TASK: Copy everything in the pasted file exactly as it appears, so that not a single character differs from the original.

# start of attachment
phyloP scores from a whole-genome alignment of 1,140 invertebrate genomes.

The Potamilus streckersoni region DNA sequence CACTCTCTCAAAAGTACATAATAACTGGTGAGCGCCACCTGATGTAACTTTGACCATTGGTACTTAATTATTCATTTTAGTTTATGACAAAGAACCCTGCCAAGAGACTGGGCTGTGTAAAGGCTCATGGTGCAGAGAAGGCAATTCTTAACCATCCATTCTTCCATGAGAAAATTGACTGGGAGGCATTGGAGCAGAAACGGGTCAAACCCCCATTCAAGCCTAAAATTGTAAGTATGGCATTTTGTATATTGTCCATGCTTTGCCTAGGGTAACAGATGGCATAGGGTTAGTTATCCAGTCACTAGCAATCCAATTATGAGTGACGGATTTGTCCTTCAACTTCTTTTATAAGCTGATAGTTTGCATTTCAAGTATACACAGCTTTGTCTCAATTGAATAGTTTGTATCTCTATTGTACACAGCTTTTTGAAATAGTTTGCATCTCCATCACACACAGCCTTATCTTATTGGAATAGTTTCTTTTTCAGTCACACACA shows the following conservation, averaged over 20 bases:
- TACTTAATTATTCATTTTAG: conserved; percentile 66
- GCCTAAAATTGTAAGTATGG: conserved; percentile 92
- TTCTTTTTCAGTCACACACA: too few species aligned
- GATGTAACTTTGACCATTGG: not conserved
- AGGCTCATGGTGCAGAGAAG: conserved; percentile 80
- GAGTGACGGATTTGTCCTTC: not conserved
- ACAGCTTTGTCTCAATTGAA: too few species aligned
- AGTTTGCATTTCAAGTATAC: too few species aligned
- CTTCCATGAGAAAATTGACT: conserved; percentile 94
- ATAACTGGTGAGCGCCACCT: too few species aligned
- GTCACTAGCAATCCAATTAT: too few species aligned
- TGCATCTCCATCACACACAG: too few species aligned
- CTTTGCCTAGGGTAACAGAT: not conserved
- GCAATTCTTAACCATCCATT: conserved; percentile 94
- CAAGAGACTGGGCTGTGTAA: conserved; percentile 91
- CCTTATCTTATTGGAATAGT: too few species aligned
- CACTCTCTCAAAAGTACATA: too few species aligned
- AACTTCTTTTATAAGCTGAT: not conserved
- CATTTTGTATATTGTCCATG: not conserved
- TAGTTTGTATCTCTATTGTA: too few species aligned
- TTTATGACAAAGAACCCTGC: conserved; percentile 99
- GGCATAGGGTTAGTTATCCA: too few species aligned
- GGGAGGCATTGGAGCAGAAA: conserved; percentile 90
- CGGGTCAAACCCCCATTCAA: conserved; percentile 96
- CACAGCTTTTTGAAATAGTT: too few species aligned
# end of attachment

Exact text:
phyloP scores from a whole-genome alignment of 1,140 invertebrate genomes.

The Potamilus streckersoni region DNA sequence CACTCTCTCAAAAGTACATAATAACTGGTGAGCGCCACCTGATGTAACTTTGACCATTGGTACTTAATTATTCATTTTAGTTTATGACAAAGAACCCTGCCAAGAGACTGGGCTGTGTAAAGGCTCATGGTGCAGAGAAGGCAATTCTTAACCATCCATTCTTCCATGAGAAAATTGACTGGGAGGCATTGGAGCAGAAACGGGTCAAACCCCCATTCAAGCCTAAAATTGTAAGTATGGCATTTTGTATATTGTCCATGCTTTGCCTAGGGTAACAGATGGCATAGGGTTAGTTATCCAGTCACTAGCAATCCAATTATGAGTGACGGATTTGTCCTTCAACTTCTTTTATAAGCTGATAGTTTGCATTTCAAGTATACACAGCTTTGTCTCAATTGAATAGTTTGTATCTCTATTGTACACAGCTTTTTGAAATAGTTTGCATCTCCATCACACACAGCCTTATCTTATTGGAATAGTTTCTTTTTCAGTCACACACA shows the following conservation, averaged over 20 bases:
- TACTTAATTATTCATTTTAG: conserved; percentile 66
- GCCTAAAATTGTAAGTATGG: conserved; percentile 92
- TTCTTTTTCAGTCACACACA: too few species aligned
- GATGTAACTTTGACCATTGG: not conserved
- AGGCTCATGGTGCAGAGAAG: conserved; percentile 80
- GAGTGACGGATTTGTCCTTC: not conserved
- ACAGCTTTGTCTCAATTGAA: too few species aligned
- AGTTTGCATTTCAAGTATAC: too few species aligned
- CTTCCATGAGAAAATTGACT: conserved; percentile 94
- ATAACTGGTGAGCGCCACCT: too few species aligned
- GTCACTAGCAATCCAATTAT: too few species aligned
- TGCATCTCCATCACACACAG: too few species aligned
- CTTTGCCTAGGGTAACAGAT: not conserved
- GCAATTCTTAACCATCCATT: conserved; percentile 94
- CAAGAGACTGGGCTGTGTAA: conserved; percentile 91
- CCTTATCTTATTGGAATAGT: too few species aligned
- CACTCTCTCAAAAGTACATA: too few species aligned
- AACTTCTTTTATAAGCTGAT: not conserved
- CATTTTGTATATTGTCCATG: not conserved
- TAGTTTGTATCTCTATTGTA: too few species aligned
- TTTATGACAAAGAACCCTGC: conserved; percentile 99
- GGCATAGGGTTAGTTATCCA: too few species aligned
- GGGAGGCATTGGAGCAGAAA: conserved; percentile 90
- CGGGTCAAACCCCCATTCAA: conserved; percentile 96
- CACAGCTTTTTGAAATAGTT: too few species aligned